Christina Hansen of Tiburon
Photo by Tim Porter
Just before moving back to Marin from New York, building designer Christina Hansen had a lucid dream. In it, she observed the peaceful view she had enjoyed while growing up in Tiburon—that of Raccoon Strait protected by Angel Island. The island started sinking into the bay until it disappeared. There she was, in a very familiar place but with an altered view—no island, an expansive bay, another bridge, and a breeze. She says it was a fitting way to describe the adjustment needed on her return—same relative place, different perspective and more transparency. The Branson and UC Berkeley Architecture graduate has worked on the expansion for the Cleveland Museum of Art, a luxury residential project in Uruguay, historic landmark restorations and aims to have her practice grow into a think-tank group focused on high design.
Describe your personal style. In pursuit of authenticity. Minimal yet warm. Expressive yet simple. Tailored yet tasteful. I’m a bit of a chameleon actually so it changes with context.
What advice do you have for young future architects? Stay focused. Be prepared to work hard. Engage with others and pay attention to interests besides the doings of other architects. Watch children in a new space. Allow your tastes to evolve. Safeguard your expression. Value integrity.
What was your most complicated project to complete? The one drenched in politics just after 9 / 11 in New York. I was project manager on a series of very large public preservation projects for the Department of Design and Construction, rehabilitating armories. Thankfully the funding was already in place, but it was a challenging environment nevertheless. At times it was tricky being a young professional woman pulling the teeth of high-powered men in suits. The completed projects were an achievement at a unique time.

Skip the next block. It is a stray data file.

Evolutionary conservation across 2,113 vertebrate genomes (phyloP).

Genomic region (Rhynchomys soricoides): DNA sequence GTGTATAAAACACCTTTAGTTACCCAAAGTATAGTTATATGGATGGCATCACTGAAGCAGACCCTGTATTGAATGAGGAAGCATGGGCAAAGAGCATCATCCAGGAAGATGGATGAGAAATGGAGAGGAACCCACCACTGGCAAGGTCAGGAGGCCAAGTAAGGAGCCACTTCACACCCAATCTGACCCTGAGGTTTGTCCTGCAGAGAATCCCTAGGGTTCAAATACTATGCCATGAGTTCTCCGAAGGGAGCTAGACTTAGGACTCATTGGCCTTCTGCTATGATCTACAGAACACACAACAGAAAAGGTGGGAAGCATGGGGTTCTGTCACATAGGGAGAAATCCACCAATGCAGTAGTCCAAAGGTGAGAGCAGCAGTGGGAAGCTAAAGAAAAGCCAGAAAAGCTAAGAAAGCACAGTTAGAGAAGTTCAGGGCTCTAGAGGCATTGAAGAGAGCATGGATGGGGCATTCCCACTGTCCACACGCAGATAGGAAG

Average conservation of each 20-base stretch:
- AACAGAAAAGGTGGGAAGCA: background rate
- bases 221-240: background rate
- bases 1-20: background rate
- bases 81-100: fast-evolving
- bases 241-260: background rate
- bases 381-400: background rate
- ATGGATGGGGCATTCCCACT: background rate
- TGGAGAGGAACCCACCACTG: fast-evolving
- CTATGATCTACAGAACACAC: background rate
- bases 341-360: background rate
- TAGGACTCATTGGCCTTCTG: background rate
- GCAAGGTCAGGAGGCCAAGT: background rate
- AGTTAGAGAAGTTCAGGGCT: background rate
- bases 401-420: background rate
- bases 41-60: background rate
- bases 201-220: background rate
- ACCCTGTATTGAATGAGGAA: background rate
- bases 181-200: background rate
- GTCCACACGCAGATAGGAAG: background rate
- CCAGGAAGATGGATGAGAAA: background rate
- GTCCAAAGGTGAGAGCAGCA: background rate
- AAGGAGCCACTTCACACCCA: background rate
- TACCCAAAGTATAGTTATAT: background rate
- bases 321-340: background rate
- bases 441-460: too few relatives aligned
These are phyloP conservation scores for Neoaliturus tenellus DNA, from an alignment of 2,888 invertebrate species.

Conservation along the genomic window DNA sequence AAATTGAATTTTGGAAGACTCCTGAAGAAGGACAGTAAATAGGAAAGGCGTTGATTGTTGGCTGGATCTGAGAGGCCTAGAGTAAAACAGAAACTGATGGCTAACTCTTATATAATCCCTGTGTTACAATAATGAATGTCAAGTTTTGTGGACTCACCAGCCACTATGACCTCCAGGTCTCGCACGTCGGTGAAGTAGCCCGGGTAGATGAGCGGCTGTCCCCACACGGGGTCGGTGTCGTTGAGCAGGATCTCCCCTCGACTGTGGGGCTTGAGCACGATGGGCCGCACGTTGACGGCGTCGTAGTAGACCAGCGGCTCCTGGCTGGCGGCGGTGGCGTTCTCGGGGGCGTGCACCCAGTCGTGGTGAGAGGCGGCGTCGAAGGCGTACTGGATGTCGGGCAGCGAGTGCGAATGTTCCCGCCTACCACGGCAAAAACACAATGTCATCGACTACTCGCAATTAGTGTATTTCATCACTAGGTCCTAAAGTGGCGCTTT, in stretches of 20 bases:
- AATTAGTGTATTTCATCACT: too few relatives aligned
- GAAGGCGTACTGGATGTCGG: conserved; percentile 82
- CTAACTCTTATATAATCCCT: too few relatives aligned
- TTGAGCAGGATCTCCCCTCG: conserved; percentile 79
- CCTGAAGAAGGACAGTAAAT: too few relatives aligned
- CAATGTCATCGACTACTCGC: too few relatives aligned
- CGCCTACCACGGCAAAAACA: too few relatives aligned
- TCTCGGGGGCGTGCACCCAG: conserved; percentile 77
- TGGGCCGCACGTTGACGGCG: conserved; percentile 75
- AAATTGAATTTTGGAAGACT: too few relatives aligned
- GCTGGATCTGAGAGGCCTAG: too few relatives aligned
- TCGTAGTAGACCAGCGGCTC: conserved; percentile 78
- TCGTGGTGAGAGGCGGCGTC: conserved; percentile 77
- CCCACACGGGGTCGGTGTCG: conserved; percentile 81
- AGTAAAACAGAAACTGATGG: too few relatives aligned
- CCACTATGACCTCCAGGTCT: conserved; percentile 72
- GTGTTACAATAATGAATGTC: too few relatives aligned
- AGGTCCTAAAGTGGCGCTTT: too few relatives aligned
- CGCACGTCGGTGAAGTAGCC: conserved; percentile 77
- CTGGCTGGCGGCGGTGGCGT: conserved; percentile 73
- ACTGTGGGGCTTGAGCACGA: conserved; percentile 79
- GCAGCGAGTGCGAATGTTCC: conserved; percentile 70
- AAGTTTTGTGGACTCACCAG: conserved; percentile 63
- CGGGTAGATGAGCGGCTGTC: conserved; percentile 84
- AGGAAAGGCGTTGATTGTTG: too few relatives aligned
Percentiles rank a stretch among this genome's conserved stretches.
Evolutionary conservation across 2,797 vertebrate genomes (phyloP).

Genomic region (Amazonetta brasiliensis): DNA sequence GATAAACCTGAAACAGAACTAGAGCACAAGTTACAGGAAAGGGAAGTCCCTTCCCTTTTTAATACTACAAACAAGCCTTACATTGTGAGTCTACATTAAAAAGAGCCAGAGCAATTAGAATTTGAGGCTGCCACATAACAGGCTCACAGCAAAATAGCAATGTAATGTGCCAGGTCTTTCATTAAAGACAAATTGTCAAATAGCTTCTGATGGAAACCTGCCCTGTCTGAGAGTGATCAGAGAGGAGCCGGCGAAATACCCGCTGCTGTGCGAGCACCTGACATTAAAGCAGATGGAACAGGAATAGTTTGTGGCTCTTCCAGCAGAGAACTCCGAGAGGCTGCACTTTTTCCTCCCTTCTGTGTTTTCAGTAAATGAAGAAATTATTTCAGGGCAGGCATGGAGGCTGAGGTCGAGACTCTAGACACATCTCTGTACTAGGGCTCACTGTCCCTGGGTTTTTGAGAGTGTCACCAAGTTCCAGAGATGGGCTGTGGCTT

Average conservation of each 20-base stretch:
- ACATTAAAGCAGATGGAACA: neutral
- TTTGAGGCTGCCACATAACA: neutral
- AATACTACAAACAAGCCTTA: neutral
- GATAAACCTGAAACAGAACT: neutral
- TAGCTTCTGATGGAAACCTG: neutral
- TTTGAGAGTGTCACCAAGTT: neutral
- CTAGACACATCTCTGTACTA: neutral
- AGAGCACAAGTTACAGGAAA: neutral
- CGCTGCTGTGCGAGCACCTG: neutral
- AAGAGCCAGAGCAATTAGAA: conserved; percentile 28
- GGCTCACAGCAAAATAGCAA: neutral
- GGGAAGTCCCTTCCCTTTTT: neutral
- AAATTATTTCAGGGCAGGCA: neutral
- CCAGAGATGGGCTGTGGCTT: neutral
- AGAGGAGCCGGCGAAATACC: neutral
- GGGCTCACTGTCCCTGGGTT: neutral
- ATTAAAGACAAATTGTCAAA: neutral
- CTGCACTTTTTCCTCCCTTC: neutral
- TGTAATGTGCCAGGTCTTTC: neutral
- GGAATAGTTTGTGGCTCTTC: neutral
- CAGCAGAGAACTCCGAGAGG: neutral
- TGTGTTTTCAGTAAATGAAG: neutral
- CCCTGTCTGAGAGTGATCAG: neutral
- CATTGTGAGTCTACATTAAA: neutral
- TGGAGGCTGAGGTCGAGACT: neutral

How is architecture in the Bay Area different than in other parts of the United States? Architecture here is eclectic and a little sentimental.
Who are some of your design influences? The list may include Franz Liszt, Oscar Niemeyer, Shigeru Ban, Gerhard Richter, Jean-Luc Godard, Merce Cunningham, Björk, Roger Waters, Eero Saarinen, Ludwig Mies van der Rohe, Ove Arup, James Turrell, Édith Piaf, Orson Welles…these people seem to have a sense of clarity. Then of course there is my family and close circle of friends.
What are you hoping to accomplish in the next five years? Five years isn’t very long. It would be satisfying to complete a couple of new construction projects in which my values are expressed and trust is earned within the local industry. I also hope to gather momentum on an investor pool for a new think-tank group focused on high-end design solutions.
Your family is first-generation American. How does that affect your perspective? I resolved when I was young that I had carte blanche to make up my own mind about things. That’s very American, right? I was raised with a European sense of discipline and value for traditions but also taught to try to do something meaningful with my life.
Do your other loves—short films and music—influence your design sense? Yes, absolutely. I’m interested in a good concept and integrity in the execution of that concept. It really doesn’t matter much to me what the medium is as long as something provocative is unraveling.
Where do you love to eat in Marin? I tend to indulge in the fabulous heavier savory side when going out…put a big grin on my face with a Beef Wellington at the Pelican Inn! Classic, delicious!
How do you spend your weekends? In the summer, sailing on a 505 dinghy on the bay with the spinnaker up hooked onto the trapeze wire skipping off waves—hanging on for dear life somewhere in between hysterically laughing and desperately crying.